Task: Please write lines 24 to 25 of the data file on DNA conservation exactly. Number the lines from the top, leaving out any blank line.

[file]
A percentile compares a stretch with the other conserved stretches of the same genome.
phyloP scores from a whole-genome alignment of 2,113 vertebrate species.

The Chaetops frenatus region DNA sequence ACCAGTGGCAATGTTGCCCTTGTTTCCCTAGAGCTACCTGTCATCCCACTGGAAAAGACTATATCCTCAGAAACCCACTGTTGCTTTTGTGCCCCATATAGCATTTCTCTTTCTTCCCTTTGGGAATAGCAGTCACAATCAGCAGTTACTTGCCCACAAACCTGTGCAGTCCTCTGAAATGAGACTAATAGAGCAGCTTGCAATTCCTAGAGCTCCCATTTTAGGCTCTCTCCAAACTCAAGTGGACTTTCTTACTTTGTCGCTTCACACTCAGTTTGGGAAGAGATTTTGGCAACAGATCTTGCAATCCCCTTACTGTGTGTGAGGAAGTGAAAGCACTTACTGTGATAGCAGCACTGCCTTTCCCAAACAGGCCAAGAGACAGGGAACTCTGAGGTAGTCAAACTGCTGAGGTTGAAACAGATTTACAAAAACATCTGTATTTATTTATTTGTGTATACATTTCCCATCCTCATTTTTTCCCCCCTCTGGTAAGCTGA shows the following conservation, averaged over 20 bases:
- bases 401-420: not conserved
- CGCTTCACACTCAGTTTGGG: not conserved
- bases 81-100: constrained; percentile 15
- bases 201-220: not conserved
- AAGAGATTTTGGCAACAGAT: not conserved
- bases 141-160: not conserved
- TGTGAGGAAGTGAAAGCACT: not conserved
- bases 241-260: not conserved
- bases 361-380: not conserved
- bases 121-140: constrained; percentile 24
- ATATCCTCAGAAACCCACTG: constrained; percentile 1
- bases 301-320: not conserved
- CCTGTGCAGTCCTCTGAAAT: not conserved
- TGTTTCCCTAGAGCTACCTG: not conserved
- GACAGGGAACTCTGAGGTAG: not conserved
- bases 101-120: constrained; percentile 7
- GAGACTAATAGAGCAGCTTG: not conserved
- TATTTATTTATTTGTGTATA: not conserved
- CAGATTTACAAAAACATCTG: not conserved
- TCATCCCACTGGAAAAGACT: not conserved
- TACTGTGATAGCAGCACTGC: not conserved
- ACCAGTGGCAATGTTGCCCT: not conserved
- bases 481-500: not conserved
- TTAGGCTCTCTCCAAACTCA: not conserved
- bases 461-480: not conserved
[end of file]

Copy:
- TACTGTGATAGCAGCACTGC: not conserved
- ACCAGTGGCAATGTTGCCCT: not conserved